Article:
Two Wheel Tuesday: A Guide to Motorized Bicycles
In the 1960s, Honda ran an ad campaign with the tagline "You meet the nicest people on a Honda." It was created to counter the popular opinion in the 1960s that motorcycles were for hoodlums and ne'er-do-wells. Decades before, that's what motorized bicycles were all about: providing ordinary folks that couldn't afford a car with a means of motorized transportation. Most motorcycle companies still in business today got their start producing bicycles, then motors to power bicycles, then complete motorized bicycles. In Roxbury, Massachusetts, in 1869, Sylvester Roper designed a steam-powered velocipede, eventually building 10 examples. But prior to the advent of the internal combustion engine, the size and complexity and downright danger of a steam boiler made it impractical. PHOTOS: Check Out the cool Caterham Classic Electric Bicycle Today, motorized bicycles are said to make up between 10 to 20 percent of any given city's total transportation. Modern motorized bicycles are generally powered by small, hub-mounted motors and rechargeable batteries. A handful of super-cool retro motorized bikes like the Derringer shown in the lead photo are available, too. Millet Motorcycle
In 1892, Felix Millet came up with the first practical application of an internal combustion engine affixed to a bicycle. It featured both pedals and a crankshaft, attached to a radial engine on the rear wheel.
The Auto-Bi showed up here in the United States around 1901. It was produced by the Thomas Motor Company of Buffalo, New York, after it successfully produced engines for DeDion-Bouton tricycles in the late 19th century. Within three years, Thomas would be the largest producer of air-cooled single cylinder engines.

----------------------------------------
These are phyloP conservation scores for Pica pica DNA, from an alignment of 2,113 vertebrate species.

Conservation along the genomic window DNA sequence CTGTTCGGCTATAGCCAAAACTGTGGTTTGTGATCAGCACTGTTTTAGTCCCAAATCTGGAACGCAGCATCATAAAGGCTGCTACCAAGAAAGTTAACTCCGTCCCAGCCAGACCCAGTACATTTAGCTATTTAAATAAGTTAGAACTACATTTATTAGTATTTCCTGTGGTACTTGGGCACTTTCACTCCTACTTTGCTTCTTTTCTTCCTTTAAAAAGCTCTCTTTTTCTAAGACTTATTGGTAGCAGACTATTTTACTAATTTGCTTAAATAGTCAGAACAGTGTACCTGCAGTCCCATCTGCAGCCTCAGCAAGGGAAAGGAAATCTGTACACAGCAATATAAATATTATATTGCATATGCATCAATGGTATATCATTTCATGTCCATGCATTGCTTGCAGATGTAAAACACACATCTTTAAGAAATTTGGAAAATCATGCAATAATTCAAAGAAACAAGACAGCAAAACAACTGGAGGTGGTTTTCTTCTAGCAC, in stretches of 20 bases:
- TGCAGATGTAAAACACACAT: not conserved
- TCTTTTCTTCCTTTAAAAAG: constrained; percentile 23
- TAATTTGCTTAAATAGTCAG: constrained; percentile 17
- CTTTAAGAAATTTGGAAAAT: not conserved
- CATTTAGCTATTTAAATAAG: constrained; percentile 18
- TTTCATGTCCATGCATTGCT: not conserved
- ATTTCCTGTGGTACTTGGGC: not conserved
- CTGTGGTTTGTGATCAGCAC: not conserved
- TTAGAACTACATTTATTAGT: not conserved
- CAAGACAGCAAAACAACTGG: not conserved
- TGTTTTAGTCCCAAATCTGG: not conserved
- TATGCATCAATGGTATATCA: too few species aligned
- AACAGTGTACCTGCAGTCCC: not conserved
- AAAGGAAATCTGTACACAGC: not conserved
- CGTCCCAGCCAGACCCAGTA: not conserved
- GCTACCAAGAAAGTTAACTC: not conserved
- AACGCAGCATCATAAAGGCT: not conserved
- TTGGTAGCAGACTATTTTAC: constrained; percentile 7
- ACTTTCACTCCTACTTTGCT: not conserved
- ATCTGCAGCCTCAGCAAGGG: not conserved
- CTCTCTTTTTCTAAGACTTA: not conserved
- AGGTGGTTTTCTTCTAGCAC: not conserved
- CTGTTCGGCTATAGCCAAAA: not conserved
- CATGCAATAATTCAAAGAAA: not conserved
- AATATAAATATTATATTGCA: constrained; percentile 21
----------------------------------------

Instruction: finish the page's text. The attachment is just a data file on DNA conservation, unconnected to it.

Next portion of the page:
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A lot of development in motorized bicycles came during the odd contest of motor-paced bicycle racing. Basically, every bicycle rider had a motor-powered bicycle pacing in front of him, providing a slipstream that could allow a bicycle rider to hit 60 miles per hour. This Derny pacer used human power to start the engine, but the pedals were unfit to power the bike for any length of time.
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In 1939, airplane parts manufacturer Breene-Taylor Engineering began producing bolt-on "Whizzer" engine kits, featuring a 138cc side-valve, four-stroke single that could power a bicycle via a belt. In 1949, the company introduced its first complete production bike, the Pacemaker. In 1998, Whizzer U.S.A. began producing a modernized Whizzer Classic.
The French manufacturer Solex began producing motorized bicycles and tricycles in 1946. Like Vespa and Lambretta in Italy, Solex provided French citizens a means of inexpensive transportation when they needed it most, as the nation began to rebuild itself after the devastation of the war. The VéloSoleX powered the front wheel by a small engine and a friction roller that spun the tire. Between 1946 and 1988 -- when the company ceased production in France -- it sold over 7 million VéloSoleX models in over 70 countries around the world.